Documents associated with: King, Ralph
Record 12 of 41
System Number: 06508
Date: 27 March 1860
Author: Anna Matilda Whistler
Recipient: James H. Gamble
Repository: Glasgow University Library
Call Number: Whistler W503
Document Type: ALS
1205 Arch St,
March 27, 1860,
My dear Mr Gamble
Your kind letter was read to me, my eyes are improving & it is among my first efforts, to enclose a note for our bereaved & revered Mrs Maxwell, in my greetings to you. Willie intended calling to tell you of my inability to write, soon after he went to visit Mr King's family. I dare say ere now he has had a chat with you & may have told you of my prospect of spending the Summer in England, as his well doing does not depend now on my keeping house for him, but will take him from my home, to reside in the Hospital, as is usual for medical students soon as they graduate. So now I feel Jemies claim, tho I should not have had the resolution to take so distant a voyage but for his promise to return to his native land in Autumn. his dear Sister's letter at the same time expressing a hope I would visit her again. This seems the set time, the Dr having urged me all winter to go away from fatigues, so when he last repeated his wish that I should take a voyage, I said [p. 2] I had the night before suddenly thought I should go to England! In which event as N. York would be my port to sail from I hope to see your dear Mother & Sister it will be so much more satisfactory to talk over the interval since I was on Staten Island than to write of the prostration of the winter. I know you will judge from such scribbling I ought now to cease. You ask if the butter proved good, yes indeed too good to last till now! it was excellent thro out. I have not been able to make any calls, since in Autumn for a brief space I was in hopes a brief amendment might continue. I went then to call upon Mrs & Miss McHenry. I could not have enjoyed it even if they had returned my two calls upon them.
With love to your dear Mother & Sister.
Believe me as ever your faithful friend.
Anna M Whistler
I have been much stronger the last three weeks, my eyes directly shew it, the Doctor calls them the flag of my health. I hope as soon as I get rid of a severe cold, to begin again taking the tonics which benefit my eyes. [p. 3] Old Mary is yet with me & will be til she gets a place, when my own Mary Brenan proposes to come to help me arrange about moving. You may be sure I defer thoughts of bustle, gathering up all the strength in quietness now needful to meet what I shrink from. God disposes hearts to offer to help me. At Bartram Hall I may have room to store all my valuables. My dear Sisters friends at Scarsdale offer to spare me their good Julia from the Cottage if I need her at the moving time. I shall hope to report when I am decidedly to go. I must vacate this house by end of April - But I must rest my eyes now.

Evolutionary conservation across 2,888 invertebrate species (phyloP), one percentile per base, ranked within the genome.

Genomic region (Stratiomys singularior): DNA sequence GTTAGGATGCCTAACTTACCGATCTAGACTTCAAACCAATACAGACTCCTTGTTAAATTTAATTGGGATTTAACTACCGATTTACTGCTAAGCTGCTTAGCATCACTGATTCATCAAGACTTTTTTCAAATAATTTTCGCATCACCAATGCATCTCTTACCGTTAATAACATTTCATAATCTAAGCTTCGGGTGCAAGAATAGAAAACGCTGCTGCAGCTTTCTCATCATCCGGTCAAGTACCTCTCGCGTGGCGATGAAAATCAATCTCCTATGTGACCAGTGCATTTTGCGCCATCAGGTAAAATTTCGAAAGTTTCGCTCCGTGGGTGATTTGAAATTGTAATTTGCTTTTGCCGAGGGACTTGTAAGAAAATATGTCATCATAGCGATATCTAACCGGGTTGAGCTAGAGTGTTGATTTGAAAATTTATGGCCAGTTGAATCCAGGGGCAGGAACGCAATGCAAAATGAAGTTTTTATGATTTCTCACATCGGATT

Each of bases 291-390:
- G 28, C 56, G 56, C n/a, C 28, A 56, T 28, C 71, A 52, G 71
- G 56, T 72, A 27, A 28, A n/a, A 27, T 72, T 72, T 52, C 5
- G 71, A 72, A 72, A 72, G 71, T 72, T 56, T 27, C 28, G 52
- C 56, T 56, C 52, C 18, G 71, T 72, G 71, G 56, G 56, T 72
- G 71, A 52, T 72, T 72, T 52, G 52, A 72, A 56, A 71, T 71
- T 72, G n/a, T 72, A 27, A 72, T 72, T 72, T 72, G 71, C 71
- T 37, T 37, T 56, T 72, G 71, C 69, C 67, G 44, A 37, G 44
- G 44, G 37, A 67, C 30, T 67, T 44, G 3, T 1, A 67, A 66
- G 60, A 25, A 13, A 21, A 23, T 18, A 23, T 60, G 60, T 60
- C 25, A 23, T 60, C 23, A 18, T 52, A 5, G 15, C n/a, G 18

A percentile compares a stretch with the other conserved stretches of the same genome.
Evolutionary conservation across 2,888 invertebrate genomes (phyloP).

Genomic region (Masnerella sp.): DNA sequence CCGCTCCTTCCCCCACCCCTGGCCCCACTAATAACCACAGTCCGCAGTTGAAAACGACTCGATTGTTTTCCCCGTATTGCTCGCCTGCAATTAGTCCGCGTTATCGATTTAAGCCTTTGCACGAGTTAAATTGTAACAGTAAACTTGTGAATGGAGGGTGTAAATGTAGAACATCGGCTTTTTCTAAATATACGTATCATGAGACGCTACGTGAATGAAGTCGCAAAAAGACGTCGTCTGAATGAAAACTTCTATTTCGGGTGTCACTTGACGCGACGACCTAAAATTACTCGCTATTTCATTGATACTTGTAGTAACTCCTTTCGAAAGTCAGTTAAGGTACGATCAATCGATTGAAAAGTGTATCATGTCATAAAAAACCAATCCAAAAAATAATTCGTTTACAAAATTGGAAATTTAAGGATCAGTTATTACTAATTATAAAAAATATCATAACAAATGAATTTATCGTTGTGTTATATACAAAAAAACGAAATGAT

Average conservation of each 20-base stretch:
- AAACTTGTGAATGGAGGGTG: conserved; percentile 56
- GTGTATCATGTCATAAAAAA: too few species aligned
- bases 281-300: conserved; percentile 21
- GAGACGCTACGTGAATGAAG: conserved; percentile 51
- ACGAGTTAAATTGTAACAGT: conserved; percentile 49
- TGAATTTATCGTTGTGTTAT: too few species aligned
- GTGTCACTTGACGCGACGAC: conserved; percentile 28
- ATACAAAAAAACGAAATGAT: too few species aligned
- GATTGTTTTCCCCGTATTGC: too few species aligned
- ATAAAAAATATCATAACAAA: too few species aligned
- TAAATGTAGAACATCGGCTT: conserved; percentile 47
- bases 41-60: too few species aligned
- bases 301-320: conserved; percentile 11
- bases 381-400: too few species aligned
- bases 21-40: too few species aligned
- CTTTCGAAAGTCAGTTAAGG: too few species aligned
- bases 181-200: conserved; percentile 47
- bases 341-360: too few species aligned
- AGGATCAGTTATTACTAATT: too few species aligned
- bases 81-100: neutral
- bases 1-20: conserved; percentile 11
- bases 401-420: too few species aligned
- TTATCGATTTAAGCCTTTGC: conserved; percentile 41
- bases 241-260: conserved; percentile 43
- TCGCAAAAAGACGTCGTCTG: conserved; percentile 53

7. Summer in England
AMW left for England on the steamer Africa in May 1860.
8. medical students
William McNeill Whistler was about to complete his studies at the Pennsylvania Medical School, Philadelphia.
13. Mrs & Miss McHenry
Mrs McHenry, a friend of J. H. Gamble and Miss McHenry, daughter of Mrs McHenry, a friend of J. H. Gamble, friends of the Gambles.
16. Bartram Hall
Bartram Hall, the home of Andrew McCalla Eastwick (1810-1879), partner in Eastwick and Harrison, locomotive manufacturers, and later in Harrison, Winans and Eastwick [more]; see AMW to JW, 15 and 16 January 1852, #06409.
17. Sisters friends
AMW probably means Margaret Getfield Hill (1802-1881), and her sister Sarah Stewart Hill (1800-1864), of Scarsdale, NY; they owned the cottage in which AMW lived in between ca September 1851 and November 1857.
Julia, servant at Scarsdale, NY.